~ Richard Dahlstrom, blog ~

Did That Actually Happen?

Maybe call it a lack of pre-planning or foresight, but there are a few things I never imagined happening here in Nicaragua.

The other evening, I sat down and brainstormed the first 30+ that came to mind. So here commences the not-even-close-to-being-finished list of…

“Things I Never Thought I Would Be Doing in the Peace Corps”

Teaching people how to de-seed tomatoes.

Working in operating rooms – with a scalpel in hand.

Learning how to bloodlessly kill a chicken.

Mastering mold-removal techniques for cement walls.

Teaching people how to correctly wash hands.

Pooping out worms.

Learning to identify clay content in soil.

Feeling completely and utterly inadequate on an almost daily basis.

Transporting 100 toothbrushes, toothpaste tubes and floss packets between countries.

Setting and enforcing boundaries with neighborhood kids who want to use my apartment as a recreation center.

Throwing away books and clothes because termites ate through them.

Figuring out that mice are living in my bed.

Knowing the fancy hospital’s lab technicians on a personal basis. Frequent flyer, yo.

Watching a C-section of a young mom. Hi, cute baby!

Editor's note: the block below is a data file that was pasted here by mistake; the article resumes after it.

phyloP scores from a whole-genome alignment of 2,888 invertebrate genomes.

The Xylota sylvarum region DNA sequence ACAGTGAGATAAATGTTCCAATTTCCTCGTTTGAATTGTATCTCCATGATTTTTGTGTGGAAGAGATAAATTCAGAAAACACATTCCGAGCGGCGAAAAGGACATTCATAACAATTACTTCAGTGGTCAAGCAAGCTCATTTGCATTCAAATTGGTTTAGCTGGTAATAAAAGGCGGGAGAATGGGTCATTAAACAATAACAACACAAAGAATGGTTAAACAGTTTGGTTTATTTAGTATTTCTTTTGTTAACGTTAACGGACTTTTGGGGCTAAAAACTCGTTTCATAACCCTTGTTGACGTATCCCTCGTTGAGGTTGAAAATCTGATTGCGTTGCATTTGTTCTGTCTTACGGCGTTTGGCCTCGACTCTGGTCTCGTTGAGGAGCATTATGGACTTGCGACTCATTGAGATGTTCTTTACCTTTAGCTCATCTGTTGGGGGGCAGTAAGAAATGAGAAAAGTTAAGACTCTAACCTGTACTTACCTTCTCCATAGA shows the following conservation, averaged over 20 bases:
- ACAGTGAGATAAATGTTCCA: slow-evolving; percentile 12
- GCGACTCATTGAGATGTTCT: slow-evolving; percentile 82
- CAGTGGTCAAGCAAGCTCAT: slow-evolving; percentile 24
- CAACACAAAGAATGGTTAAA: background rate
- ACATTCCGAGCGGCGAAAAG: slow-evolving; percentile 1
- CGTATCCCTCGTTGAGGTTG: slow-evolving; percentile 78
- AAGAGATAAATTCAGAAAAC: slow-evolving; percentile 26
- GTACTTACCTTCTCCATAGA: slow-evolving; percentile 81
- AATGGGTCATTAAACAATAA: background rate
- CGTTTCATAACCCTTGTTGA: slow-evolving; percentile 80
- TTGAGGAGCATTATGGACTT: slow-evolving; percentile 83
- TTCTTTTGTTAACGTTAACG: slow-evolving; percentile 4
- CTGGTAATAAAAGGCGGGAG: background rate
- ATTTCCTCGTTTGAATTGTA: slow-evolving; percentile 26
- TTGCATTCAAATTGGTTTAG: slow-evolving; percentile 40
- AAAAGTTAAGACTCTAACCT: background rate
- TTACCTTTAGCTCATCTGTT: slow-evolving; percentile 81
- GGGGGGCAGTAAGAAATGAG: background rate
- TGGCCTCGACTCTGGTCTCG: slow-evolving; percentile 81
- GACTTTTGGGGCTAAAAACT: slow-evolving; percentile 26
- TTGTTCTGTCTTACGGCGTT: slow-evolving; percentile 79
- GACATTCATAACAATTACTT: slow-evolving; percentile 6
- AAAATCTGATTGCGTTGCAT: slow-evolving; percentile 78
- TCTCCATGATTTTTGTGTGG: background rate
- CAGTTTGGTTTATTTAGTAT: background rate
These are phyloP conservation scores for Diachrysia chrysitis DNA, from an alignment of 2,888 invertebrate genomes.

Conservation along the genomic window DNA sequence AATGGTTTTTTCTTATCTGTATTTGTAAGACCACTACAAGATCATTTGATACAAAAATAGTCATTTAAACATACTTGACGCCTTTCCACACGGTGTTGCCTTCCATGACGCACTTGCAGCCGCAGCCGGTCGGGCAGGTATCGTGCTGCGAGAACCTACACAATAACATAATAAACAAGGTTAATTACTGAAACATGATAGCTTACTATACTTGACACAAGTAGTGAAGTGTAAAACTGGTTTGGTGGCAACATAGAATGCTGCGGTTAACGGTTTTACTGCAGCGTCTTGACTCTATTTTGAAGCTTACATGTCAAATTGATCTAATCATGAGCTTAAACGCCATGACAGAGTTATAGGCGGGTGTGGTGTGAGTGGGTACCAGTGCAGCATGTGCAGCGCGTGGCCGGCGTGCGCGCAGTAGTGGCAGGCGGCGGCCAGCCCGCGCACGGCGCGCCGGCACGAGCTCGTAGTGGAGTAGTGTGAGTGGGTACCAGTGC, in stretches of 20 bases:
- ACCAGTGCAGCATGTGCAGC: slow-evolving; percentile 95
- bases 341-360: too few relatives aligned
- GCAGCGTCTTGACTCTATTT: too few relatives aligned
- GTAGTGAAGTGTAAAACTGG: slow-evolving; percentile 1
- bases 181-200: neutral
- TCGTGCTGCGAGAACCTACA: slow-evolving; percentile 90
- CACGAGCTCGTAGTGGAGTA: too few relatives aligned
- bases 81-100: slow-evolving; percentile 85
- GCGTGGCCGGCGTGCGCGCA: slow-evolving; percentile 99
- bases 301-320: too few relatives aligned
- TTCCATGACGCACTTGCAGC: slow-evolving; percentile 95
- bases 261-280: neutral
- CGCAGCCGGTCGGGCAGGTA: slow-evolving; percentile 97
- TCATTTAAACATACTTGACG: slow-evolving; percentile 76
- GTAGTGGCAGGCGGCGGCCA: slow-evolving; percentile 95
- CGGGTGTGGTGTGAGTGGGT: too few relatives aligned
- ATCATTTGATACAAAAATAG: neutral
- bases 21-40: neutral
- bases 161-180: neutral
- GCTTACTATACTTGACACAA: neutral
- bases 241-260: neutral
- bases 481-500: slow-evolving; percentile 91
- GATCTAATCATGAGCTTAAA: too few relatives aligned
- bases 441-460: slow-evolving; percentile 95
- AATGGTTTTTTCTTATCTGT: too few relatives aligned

Thinking about changing my career.

Being peed on by bats while trying to sleep. It burns, folks, it burns.

Riding buses for three hours to buy an iced latte. Worth it.

Running outside at midnight to do a celebratory dance in the first rain after 8 months of dust and dryness.

Enjoying washing my laundry by hand. It is therapy that I swear by.

Correcting my Spanish-speaking students’ spelling errors.

Being congratulated by my community on the Seahawk’s win. Wait, they were in the Super Bowl this year?

Explaining to small children and adults alike that no, vegetables do not make you fat. But that fried cheese you have in your hand? It could.

Feeling like my heart is physically breaking in two at the stories I hear from community members.

Processing the idea that sometimes (almost always), stepping in with money is not helpful.

Dancing to ranchero music at midnight in a dirt-floor cantina with a man I just met, who would soon become someone really special to me.

Standing at the airport and cringing at American mission groups and other tourists who are entering/leaving the country. We are our image here, and it is not always pretty.

Explaining to male professors why I do not wear shorts in public.

Asking male professors to stop cat-calling me in front of their students.

Playing a midnight game of chase with a mouse.

Throwing pottery in a rural mountain town with my dad.

Mastering the art of tortillas tostadas, a specialty in my community.

Explaining to my community on an almost weekly basis that no, Americans are not required to get a microchip implanted in their arm.

Being asked by a national TV show to dance with a towel in order to promote summer vacation, while at a bus busy terminal.

Getting sprayed by fresh, flying cow dung while waiting for a bus.

Getting teary-eyed every time one of my old students tells me that they are now studying in college or have gotten a job.

Chasing after a pig who ate through the Christmas stocking my mom sent, and ate the bag of chocolate. Bacon was almost had for Christmas dinner.